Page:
HBI explores geothermal possibilities with HEET

HBI explores geothermal possibilities with HEET

Historic Boston Inc. (HBI) and MASS Design Group recently met with the non-profit organization HEET, a climate solutions incubator in Boston with a mission to cut carbon emissions through systems change.  As HBI plans a significant rehabilitation of the 1718 Old Corner Bookstore, we are considering possible ways of achieving carbon neutrality at the historic complex, one of the project’s major goals.  HEET, led by Audrey Schulman and Zeyneb Magavi, has been successfully advocating for the installation of networked geothermal loops to begin to replace existing natural gas pipes as a way to heat and cool whole neighborhoods for sustainably.  HBI is wondering if a networked geothermal loop could be feasible in our neighborhood in downtown Boston.

Geothermal energy is a way of extracting stored heat from the ground that is used to heat and cool buildings using heat pumps.  It can be prohibitively expensive to install geothermal for an individual building, but that same individual building can get geothermal’s lower than gas monthly energy bills more efficiently and affordably if geothermal is installed as a utility network of water-filled pipes in a street. This geothermal utility can connect to multiple buildings as a way of replacing natural gas with heat and cooling made available to customers at affordable rates by spreading out the upfront costs over decades.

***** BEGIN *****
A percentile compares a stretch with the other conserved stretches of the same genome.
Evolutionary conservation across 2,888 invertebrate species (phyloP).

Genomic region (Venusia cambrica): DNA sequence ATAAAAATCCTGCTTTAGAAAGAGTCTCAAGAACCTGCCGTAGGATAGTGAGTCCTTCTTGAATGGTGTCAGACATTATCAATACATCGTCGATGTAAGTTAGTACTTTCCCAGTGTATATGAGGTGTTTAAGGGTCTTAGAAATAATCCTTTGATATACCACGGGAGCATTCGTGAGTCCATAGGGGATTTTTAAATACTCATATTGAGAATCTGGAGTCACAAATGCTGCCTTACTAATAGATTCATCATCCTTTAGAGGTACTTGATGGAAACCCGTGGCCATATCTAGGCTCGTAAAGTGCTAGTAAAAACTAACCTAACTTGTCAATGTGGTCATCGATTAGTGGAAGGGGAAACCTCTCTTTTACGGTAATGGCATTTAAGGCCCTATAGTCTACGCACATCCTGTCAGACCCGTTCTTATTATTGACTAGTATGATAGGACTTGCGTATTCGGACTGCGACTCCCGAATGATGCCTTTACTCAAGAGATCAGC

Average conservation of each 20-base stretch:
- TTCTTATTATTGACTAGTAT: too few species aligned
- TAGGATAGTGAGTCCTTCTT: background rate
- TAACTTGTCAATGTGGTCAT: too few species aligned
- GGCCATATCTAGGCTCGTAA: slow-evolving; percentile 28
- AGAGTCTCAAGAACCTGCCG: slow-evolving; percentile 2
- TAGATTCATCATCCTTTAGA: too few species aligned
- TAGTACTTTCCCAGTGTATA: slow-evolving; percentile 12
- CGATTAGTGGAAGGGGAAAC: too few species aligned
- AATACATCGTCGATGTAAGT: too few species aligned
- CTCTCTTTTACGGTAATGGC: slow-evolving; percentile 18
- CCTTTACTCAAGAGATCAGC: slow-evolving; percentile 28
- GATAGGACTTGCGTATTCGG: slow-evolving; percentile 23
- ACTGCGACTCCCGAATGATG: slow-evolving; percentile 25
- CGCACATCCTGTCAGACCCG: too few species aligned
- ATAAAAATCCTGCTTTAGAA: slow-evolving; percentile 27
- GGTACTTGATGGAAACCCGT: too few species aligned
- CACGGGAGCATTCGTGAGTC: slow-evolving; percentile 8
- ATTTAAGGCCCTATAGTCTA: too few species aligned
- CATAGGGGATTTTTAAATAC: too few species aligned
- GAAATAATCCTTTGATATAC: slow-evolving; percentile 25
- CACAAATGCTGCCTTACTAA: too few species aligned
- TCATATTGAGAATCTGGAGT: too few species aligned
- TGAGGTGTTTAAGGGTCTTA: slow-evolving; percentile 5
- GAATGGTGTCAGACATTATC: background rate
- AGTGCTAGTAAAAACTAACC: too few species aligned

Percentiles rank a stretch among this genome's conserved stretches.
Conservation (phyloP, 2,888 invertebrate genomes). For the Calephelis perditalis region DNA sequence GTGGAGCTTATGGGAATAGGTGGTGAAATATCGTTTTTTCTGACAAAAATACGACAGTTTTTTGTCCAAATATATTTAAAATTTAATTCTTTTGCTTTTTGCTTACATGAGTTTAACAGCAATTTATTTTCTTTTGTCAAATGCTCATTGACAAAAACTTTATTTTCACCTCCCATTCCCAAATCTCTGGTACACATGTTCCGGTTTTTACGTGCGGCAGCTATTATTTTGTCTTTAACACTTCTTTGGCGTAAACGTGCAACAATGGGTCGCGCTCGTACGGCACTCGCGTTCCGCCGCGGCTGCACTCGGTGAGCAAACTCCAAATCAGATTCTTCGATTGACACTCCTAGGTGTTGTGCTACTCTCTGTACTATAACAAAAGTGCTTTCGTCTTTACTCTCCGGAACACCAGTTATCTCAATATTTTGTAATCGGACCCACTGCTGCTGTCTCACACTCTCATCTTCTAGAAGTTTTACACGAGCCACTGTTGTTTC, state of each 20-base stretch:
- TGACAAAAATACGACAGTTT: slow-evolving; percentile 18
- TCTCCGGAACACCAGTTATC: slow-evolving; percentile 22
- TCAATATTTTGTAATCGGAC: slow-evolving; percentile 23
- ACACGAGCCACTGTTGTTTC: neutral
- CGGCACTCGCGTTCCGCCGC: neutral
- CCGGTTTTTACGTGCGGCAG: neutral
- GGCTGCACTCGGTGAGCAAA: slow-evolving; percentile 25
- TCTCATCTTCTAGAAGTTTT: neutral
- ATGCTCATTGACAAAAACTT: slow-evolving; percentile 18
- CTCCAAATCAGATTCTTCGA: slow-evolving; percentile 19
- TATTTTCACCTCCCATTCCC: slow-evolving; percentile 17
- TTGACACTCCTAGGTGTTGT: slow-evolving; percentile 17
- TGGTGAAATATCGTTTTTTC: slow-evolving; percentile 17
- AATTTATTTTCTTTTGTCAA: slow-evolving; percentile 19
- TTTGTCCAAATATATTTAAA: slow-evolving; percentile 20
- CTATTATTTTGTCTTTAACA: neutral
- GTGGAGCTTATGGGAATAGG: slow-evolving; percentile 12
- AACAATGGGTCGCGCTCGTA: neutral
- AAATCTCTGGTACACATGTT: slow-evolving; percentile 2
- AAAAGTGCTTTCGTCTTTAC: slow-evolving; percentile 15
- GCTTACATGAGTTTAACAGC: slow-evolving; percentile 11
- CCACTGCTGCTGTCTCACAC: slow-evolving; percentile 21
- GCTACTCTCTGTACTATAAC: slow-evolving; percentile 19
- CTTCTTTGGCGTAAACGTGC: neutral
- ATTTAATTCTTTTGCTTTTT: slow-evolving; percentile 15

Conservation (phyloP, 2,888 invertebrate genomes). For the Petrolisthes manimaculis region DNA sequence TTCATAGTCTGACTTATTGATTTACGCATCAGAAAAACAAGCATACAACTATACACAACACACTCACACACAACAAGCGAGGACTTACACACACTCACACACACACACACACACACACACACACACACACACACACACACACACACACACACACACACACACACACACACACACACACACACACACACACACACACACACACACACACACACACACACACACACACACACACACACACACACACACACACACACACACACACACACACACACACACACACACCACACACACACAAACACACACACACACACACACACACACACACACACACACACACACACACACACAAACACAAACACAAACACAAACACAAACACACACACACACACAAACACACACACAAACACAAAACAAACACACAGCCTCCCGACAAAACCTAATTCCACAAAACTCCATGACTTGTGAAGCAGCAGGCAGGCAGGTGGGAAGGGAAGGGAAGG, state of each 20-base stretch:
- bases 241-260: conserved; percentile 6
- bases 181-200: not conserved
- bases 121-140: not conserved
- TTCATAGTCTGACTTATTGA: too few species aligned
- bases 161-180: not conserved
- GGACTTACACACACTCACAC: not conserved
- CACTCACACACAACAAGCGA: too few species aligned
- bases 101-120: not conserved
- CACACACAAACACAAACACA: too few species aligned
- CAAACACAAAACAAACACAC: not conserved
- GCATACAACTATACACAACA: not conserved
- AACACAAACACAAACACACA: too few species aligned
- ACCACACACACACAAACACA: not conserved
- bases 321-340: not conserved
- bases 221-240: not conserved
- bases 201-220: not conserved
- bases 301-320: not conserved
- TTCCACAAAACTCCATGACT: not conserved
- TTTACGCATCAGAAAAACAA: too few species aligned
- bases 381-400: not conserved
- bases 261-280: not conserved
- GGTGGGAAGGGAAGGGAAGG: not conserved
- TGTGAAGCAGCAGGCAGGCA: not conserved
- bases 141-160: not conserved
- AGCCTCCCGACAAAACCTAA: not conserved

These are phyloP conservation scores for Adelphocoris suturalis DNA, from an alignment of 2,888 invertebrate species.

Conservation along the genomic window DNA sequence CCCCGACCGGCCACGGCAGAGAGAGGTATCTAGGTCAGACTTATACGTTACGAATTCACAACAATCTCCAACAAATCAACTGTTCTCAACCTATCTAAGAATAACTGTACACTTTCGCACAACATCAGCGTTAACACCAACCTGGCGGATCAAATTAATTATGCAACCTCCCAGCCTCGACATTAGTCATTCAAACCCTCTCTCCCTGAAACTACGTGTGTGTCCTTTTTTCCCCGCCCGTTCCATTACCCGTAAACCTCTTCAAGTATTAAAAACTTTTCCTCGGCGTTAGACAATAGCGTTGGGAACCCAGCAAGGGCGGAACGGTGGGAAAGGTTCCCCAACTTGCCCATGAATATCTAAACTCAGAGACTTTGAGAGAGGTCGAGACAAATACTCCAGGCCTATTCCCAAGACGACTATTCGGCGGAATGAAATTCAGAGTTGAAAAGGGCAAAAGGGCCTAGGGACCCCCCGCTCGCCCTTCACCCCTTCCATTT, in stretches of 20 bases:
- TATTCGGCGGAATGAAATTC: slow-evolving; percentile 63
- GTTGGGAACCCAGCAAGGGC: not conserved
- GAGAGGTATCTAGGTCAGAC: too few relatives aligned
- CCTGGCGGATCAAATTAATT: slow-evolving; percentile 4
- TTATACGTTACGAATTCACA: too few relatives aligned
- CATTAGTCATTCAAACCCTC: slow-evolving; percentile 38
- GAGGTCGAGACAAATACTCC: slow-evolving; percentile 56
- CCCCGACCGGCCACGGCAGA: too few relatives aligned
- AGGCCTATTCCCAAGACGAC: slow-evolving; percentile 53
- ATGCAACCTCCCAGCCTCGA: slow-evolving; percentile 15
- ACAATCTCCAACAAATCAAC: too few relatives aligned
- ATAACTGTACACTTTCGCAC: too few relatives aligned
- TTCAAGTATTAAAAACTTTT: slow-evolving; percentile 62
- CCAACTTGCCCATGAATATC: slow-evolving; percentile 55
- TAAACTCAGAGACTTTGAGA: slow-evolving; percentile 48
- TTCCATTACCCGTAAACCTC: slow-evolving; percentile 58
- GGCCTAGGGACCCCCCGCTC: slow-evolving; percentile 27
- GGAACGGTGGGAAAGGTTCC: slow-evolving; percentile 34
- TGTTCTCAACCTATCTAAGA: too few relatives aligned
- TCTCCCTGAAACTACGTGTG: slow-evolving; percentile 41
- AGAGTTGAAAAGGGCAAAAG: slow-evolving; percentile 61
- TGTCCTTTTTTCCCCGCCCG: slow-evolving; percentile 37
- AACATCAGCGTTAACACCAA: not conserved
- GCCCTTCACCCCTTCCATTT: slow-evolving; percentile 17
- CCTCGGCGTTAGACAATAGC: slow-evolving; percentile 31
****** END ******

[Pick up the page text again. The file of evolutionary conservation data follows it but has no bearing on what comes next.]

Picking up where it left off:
This short video shows how networked geothermal works: From Gas to Geo

One of the strong cases made by HEET for installing geothermal loops is that it would provide clean, renewable energy to whole neighborhoods.  But another compelling reason is that existing gas pipes often leak, which is both unsafe and expensive to repair. And because natural gas is 90% methane, a potent greenhouse gas, these leaky pipes are contributing to climate change.  So moving toward replacing Massachusetts’ very old gas pipe infrastructure with cleaner geothermal piping seems a logical step in transitioning away from fossil fuels and toward carbon neutrality, and the utility companies appear to support this idea, as does the City of Boston.  Eversource and National Grid are installing demonstration installations of networked geothermal loops in Framingham and Lowell, and  the City of Boston and National Grid recently announced plans to install a geothermal network to serve the Franklin Field Apartments as an initial step toward the City’s goal of decarbonizing public housing by 2030.

See HEET’s Annual Gas Leaks Map here.

While it’s too soon to know if it will be feasible to install a geothermal loop in our downtown Boston neighborhood that could connect to the Old Corner Bookstore and other interested neighbors, HBI will continue to explore that possibility.  We think it would be an exciting way to demonstrate that Boston’s oldest buildings can innovate and lead the way to a greener future.